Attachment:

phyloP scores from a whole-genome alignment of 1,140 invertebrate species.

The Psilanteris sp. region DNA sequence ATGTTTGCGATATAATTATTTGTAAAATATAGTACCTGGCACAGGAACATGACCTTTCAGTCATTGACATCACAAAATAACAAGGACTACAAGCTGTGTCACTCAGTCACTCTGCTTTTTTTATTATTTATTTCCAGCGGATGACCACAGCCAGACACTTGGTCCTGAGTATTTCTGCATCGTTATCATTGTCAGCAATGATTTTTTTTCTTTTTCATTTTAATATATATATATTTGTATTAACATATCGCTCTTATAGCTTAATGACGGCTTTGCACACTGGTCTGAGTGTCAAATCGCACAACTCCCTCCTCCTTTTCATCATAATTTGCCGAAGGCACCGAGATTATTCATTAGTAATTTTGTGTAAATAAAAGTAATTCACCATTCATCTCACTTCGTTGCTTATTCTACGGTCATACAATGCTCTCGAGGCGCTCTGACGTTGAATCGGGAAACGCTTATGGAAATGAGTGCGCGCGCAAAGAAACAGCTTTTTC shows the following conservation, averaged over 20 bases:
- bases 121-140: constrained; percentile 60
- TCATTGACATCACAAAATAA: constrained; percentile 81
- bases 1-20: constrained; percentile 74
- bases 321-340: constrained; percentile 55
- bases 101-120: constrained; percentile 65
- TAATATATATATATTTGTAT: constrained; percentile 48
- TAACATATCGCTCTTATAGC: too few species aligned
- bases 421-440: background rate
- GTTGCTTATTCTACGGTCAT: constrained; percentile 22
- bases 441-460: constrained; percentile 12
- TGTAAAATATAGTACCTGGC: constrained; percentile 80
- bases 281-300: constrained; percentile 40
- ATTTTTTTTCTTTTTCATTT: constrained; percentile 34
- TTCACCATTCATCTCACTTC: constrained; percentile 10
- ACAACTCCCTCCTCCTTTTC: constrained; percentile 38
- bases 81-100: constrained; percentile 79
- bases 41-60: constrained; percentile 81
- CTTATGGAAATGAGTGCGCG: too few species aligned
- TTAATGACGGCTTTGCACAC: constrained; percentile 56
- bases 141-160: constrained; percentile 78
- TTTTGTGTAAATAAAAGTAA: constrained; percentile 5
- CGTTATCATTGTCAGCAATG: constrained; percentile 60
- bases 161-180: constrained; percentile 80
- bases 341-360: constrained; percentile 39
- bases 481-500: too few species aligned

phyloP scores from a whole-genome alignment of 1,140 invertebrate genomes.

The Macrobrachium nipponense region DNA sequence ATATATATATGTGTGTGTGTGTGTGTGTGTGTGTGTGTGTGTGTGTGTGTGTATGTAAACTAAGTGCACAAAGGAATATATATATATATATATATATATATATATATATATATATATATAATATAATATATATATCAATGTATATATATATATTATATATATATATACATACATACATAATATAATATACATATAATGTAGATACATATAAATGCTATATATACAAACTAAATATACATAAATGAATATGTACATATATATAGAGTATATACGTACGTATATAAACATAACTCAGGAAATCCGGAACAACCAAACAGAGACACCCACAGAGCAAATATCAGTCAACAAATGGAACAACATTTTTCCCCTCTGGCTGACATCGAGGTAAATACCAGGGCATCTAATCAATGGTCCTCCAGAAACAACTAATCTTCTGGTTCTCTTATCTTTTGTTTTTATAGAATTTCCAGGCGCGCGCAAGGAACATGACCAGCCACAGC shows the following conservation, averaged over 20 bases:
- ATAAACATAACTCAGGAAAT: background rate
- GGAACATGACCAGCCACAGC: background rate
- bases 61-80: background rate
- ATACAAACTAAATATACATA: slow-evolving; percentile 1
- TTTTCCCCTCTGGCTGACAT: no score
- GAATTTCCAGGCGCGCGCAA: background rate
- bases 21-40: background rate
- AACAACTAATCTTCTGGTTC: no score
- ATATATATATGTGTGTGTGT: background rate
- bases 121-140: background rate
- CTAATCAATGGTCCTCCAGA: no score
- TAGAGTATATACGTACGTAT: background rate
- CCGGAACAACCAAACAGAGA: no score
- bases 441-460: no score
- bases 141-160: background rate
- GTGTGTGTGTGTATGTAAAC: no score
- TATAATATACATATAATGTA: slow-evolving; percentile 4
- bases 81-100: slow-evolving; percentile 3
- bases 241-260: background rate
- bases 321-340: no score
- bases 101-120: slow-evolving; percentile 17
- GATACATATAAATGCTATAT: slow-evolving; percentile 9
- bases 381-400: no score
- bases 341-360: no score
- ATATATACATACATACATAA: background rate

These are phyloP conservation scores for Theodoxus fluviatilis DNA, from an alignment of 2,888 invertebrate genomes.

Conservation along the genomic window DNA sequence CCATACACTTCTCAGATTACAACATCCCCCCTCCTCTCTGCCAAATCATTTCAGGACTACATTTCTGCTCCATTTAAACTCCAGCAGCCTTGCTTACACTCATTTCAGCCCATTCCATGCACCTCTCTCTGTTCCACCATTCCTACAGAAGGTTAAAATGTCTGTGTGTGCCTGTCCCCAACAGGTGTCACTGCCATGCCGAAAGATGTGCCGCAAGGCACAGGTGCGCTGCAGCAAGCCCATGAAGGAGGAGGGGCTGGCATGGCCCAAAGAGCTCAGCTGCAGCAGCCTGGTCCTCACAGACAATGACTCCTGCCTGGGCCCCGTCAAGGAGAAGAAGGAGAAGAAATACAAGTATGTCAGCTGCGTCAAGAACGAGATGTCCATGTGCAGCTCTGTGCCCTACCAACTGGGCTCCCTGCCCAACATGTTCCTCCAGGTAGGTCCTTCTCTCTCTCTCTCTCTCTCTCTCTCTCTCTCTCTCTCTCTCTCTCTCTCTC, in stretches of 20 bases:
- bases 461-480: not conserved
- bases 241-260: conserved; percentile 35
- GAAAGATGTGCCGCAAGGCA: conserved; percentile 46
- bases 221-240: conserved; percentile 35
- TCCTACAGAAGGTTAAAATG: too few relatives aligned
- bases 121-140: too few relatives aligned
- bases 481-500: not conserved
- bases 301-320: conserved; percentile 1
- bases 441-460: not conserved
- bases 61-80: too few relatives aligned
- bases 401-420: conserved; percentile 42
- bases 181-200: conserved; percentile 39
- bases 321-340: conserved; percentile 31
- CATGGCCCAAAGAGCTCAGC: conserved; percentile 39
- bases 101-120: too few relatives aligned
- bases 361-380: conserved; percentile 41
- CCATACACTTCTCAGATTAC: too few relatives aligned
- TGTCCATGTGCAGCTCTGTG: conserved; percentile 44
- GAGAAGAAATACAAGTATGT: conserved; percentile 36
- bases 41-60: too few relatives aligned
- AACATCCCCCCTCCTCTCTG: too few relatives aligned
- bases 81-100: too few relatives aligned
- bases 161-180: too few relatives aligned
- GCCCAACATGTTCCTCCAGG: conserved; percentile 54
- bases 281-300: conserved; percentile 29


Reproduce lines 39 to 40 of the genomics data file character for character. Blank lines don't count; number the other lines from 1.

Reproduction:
- bases 121-140: background rate
- CTAATCAATGGTCCTCCAGA: no score